Professor Michele Vendruscolo is studying the principles by which the amino acid sequences of proteins determine a wide range of properties beyond their native structures and their ability to fold.
He has shown that the physico-chemical properties of protein sequences can be used to rationalise and predict the abundance of proteins within cells, and the nature of their interactions with other cellular components, ranging from functional partners to protective species such as molecular chaperones.
This approach has generated rational design procedures for the modification of protein behaviour, thus suggesting therapeutic approaches directed at many types of disease, including those involving the disordered proteins associated with neurodegenerative conditions such as Alzheimer’s and Parkinson’s diseases.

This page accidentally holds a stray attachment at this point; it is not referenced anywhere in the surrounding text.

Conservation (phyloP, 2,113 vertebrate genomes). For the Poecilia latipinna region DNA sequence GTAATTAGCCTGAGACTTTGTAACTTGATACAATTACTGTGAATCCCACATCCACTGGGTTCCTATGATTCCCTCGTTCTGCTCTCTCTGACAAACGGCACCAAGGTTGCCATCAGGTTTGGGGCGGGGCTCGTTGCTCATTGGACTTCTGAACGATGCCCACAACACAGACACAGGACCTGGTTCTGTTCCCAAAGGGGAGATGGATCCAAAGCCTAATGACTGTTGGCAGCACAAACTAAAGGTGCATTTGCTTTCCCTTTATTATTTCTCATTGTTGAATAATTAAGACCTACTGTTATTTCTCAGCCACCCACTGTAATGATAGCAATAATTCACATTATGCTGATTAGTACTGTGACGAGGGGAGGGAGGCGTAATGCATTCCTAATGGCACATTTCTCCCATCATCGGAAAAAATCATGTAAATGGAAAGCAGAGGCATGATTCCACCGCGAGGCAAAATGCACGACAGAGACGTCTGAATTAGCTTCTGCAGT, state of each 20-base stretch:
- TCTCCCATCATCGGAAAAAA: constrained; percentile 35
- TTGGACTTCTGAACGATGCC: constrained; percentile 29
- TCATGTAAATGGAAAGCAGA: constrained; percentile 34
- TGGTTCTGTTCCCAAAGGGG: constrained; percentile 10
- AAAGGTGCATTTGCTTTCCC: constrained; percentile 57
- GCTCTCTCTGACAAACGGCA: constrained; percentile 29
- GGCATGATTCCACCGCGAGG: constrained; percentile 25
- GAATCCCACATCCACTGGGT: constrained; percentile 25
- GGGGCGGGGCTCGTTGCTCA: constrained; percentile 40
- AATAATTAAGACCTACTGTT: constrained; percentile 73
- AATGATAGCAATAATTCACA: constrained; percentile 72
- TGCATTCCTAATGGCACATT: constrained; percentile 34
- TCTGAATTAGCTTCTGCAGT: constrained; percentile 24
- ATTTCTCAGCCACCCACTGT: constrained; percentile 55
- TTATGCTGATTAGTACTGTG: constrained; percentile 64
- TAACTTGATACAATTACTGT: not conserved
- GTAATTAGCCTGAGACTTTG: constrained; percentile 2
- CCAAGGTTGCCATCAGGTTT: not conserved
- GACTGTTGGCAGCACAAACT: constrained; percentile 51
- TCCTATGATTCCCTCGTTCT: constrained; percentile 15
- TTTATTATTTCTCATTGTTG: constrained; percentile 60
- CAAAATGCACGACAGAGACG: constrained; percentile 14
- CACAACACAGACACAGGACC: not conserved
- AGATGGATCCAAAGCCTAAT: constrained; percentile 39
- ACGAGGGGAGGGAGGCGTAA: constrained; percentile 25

In particular, by enabling proteome-wide analyses of the factors regulating protein homeostasis, his methods are offering new insights into the manner in which physics and chemistry regulate the biochemical reactions taking place in living organisms, and have led him to clarify the fundamental role that protein solubility has in the maintenance of protein homeostasis.
He has recently demonstrated how these approaches are able to provide a rational basis for diagnostic and therapeutic strategies to combat some of the most prevalent and still incurable diseases.